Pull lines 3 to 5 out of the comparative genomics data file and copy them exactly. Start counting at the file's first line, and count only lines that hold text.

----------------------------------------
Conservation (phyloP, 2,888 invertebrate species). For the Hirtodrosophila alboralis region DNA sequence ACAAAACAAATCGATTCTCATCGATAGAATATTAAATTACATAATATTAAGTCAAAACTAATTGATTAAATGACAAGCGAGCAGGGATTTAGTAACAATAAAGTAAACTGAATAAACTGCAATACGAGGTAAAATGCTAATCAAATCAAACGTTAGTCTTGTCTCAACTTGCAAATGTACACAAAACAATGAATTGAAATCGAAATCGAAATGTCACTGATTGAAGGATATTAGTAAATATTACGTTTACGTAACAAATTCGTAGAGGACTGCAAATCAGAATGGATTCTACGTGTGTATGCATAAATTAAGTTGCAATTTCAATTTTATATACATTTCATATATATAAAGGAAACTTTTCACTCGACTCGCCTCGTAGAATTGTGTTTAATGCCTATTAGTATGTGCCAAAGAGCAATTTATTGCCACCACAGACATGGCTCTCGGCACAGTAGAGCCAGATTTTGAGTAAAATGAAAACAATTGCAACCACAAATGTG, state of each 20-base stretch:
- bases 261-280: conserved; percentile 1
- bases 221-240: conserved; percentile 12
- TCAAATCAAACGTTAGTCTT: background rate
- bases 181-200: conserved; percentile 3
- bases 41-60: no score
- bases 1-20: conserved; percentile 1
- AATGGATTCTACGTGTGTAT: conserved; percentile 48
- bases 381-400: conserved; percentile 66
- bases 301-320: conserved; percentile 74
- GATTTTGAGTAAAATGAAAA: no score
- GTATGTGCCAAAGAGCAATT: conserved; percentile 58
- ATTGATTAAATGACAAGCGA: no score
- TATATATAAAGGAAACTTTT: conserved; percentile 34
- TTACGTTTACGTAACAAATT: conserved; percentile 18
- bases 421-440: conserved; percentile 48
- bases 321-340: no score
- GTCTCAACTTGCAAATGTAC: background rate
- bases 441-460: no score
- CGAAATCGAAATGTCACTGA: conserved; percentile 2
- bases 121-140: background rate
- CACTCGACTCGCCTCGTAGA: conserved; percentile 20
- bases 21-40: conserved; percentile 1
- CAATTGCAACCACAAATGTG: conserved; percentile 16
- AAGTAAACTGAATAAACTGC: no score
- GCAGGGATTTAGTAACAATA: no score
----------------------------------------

- bases 221-240: conserved; percentile 12
- TCAAATCAAACGTTAGTCTT: background rate
- bases 181-200: conserved; percentile 3